View Full Version : Clarification for ground up oats
10-17-2005, 12:58 AM
I just spent some time going through the numerous posts on grinding up your oats in a blender or coffee grinder and one point was brought up but was not really settled - raising it's GI. If it does indeed increase, is it minimal? I don't think it would really matter much, just wanted to see what the pros thought. I would be eating the ground up oats + whey and water around 10ish on my break at work, so it's not a pre-workout meal at all. Thanks guys.
10-17-2005, 04:54 AM
It does raise the GI somewhat by grinding it up. It all depends on if you can stomach non-ground oats. I can drink them either way myself.
I don't think it's a significant amount in any case.
10-21-2005, 12:04 AM
Not sure if you ran across my post on this subject, but here is a quote from me:
[ QUOTE ]
I have asked several experts about the GI of blended oatmeal. But it has not been tested yet, so I could not give you an exact answer.
However, all of them said that from their experience on how cooking a food effects GI, it should not be to large. For example, Ricky Mendoza stated, "There would be some difference in the GI if oatmeal were prepared in a different way. Based on other foods, however, I don't think that it would be a big difference."
[/ QUOTE ]
10-21-2005, 01:23 AM
Thanks guys, that's just what I was looking for.
10-21-2005, 03:44 AM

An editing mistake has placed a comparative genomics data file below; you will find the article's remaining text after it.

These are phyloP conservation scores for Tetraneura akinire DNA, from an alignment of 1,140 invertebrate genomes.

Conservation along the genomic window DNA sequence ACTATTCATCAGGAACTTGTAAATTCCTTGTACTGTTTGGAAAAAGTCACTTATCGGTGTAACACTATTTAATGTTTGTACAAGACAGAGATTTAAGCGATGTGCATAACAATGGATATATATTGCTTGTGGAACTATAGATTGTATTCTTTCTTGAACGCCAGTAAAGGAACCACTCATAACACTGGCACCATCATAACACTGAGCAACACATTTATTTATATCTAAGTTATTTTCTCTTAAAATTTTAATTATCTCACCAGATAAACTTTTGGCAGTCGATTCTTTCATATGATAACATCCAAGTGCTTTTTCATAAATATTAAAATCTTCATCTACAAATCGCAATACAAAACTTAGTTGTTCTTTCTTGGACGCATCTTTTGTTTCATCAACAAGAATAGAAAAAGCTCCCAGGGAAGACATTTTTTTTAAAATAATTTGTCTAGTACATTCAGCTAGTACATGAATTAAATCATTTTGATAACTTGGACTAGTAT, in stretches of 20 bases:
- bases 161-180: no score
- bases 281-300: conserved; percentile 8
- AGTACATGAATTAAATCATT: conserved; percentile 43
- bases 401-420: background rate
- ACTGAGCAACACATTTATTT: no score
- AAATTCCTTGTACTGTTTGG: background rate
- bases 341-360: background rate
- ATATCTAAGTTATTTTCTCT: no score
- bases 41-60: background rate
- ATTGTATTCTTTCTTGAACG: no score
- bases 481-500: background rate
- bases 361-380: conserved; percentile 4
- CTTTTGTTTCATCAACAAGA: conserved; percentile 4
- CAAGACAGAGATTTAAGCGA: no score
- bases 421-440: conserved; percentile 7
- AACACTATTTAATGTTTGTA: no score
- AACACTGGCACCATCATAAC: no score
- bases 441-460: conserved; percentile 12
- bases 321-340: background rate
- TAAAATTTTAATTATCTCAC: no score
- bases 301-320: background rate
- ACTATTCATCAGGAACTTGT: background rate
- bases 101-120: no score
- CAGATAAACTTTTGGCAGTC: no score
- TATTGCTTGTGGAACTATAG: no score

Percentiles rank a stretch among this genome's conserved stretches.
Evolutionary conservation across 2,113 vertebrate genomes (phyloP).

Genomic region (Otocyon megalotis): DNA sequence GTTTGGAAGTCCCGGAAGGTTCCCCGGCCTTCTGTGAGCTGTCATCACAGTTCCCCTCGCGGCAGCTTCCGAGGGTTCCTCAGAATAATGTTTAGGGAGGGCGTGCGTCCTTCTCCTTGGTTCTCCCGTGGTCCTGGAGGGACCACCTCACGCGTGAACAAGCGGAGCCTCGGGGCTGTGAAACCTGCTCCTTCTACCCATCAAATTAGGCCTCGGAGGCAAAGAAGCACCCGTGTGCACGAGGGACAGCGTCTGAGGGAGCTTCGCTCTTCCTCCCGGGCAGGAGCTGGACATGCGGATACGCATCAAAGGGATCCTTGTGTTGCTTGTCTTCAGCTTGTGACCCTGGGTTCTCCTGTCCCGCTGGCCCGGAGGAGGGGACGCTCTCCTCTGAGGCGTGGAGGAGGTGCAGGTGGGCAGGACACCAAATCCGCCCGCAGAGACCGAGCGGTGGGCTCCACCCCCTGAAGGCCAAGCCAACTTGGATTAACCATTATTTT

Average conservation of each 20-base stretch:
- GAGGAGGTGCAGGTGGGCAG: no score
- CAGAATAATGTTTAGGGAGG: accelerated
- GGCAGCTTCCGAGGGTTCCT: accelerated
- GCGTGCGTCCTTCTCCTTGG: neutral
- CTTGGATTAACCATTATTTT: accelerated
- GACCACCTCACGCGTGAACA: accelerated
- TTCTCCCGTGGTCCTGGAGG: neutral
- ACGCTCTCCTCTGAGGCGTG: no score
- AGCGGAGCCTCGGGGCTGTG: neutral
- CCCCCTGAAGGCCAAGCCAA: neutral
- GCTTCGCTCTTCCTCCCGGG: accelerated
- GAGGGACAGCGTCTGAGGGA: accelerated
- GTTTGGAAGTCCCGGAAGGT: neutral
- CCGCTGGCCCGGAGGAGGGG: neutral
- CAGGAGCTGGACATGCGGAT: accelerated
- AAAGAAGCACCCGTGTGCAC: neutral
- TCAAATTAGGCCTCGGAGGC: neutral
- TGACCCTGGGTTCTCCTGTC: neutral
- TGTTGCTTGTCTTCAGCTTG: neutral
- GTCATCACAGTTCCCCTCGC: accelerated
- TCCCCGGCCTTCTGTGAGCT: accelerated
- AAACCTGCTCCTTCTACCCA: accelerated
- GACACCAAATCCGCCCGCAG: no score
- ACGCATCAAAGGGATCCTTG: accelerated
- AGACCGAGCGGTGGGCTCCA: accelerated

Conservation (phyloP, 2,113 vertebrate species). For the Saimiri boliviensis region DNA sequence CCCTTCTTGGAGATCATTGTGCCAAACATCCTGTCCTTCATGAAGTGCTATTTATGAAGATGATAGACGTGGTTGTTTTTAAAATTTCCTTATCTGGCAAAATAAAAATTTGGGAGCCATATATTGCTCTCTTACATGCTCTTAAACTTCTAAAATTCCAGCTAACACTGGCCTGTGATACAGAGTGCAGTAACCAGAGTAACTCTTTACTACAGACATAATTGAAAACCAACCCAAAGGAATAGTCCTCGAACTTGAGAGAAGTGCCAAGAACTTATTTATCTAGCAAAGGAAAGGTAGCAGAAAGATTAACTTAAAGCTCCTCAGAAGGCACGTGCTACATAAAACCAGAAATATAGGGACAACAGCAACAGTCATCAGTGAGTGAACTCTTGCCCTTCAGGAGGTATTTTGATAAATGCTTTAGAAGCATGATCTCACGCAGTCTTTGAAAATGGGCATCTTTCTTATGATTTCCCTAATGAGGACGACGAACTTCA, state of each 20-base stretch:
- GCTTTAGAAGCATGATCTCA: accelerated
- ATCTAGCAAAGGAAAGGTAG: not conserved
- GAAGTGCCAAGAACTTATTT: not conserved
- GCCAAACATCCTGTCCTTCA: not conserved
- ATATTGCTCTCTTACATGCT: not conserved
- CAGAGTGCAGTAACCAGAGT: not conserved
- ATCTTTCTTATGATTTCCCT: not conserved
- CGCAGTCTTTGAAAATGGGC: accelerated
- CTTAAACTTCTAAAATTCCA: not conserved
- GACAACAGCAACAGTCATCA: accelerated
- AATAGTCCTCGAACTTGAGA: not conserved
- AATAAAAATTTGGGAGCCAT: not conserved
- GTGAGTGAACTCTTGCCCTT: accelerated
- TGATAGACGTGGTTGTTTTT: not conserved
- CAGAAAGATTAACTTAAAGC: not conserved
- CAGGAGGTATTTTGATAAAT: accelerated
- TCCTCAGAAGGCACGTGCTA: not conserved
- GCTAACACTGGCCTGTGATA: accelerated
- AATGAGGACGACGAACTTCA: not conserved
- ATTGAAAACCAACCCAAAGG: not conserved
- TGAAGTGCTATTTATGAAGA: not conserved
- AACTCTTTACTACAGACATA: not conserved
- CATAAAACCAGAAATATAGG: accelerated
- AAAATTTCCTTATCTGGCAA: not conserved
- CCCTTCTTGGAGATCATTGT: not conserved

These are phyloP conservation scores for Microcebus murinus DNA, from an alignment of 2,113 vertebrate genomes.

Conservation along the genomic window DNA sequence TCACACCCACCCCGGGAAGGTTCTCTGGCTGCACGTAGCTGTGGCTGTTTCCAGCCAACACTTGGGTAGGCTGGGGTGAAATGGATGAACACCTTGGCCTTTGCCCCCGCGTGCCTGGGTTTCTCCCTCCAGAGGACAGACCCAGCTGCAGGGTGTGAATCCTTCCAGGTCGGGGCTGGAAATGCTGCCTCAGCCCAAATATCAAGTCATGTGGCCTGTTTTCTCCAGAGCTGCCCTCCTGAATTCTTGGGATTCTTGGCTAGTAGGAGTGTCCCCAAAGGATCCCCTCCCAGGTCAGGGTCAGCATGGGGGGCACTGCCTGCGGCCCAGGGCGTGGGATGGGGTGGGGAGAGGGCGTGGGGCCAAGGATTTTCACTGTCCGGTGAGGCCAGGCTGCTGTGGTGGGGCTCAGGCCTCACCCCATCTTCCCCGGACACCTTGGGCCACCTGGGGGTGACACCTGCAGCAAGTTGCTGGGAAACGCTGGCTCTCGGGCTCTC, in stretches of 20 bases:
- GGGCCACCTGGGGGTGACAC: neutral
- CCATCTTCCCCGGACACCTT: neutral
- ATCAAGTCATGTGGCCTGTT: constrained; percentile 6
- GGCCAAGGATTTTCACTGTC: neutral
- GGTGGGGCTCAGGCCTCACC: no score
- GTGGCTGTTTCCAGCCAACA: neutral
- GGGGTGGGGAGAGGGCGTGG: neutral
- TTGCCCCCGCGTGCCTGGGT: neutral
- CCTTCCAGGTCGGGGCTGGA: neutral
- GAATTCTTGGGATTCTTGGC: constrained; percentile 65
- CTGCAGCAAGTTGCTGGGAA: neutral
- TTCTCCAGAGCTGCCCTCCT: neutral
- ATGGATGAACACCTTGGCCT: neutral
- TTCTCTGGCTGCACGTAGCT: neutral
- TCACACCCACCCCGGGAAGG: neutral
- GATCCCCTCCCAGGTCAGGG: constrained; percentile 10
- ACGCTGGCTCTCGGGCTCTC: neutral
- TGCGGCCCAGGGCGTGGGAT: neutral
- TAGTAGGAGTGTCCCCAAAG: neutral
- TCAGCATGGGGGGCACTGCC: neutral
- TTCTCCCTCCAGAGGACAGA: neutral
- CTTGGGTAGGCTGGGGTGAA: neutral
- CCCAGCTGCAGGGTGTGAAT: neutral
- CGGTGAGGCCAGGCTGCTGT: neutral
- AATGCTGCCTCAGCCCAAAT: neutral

Believe me - ground oats work SO much better in a shake that I for one am willing to live with a small GI increase if there is one. /forum/images/graemlins/smile.gif And I've said it before, but in my experience a coffee grinder does a much better job than a blender or food processor at grinding. It does it fast too.
10-21-2005, 01:41 PM
I have said before I feel the GI is really overrated. The difference betweena a medium and low GI food that are 'healthy whole foods' is extremely minimal and here is why:
1) No studies have correlated insulin sensativty to eating a 'low GI' diet. Insulin sensativity is best correlated w/ fat mass.
2) Secondly, weight training improves insulin sensativty so we are better off in this category then the general population
3) When you eat as often as we do you wont *really* have swings in blood sugar b/c gastric emptying will almost never be totally complete between meals.
4) finally, and most importantly, a few studies have shown the GI HAS NO CORRELATION to the actual insulin response of a mixed meal. The GI is taken based on just eating a carb source on a near empty stomach but who actually does this? The true insulin response of mixed meals was found to be better correlated to fat and protein content of the meal. We all know how we like our EFA's and Protein so we are good to go on that front.
Basically, the GI is good because it will generally show you which foods are whole foods(as processing raises GI) but it isnt something I would live my life by. A few points on the GI will make zero difference to your body.
Oats are good for you period, grind them if you must. Aslong as you are eating it w/ protein it will not be a real problem.
10-22-2005, 12:29 AM
Nice post, dunno.
10-22-2005, 01:49 PM
Well said dunno!
And, when you consider GL (Glycemic Load - the effect from a normal portion of the food), GI is definitely overated. (And, if one measured GL of the meal....)
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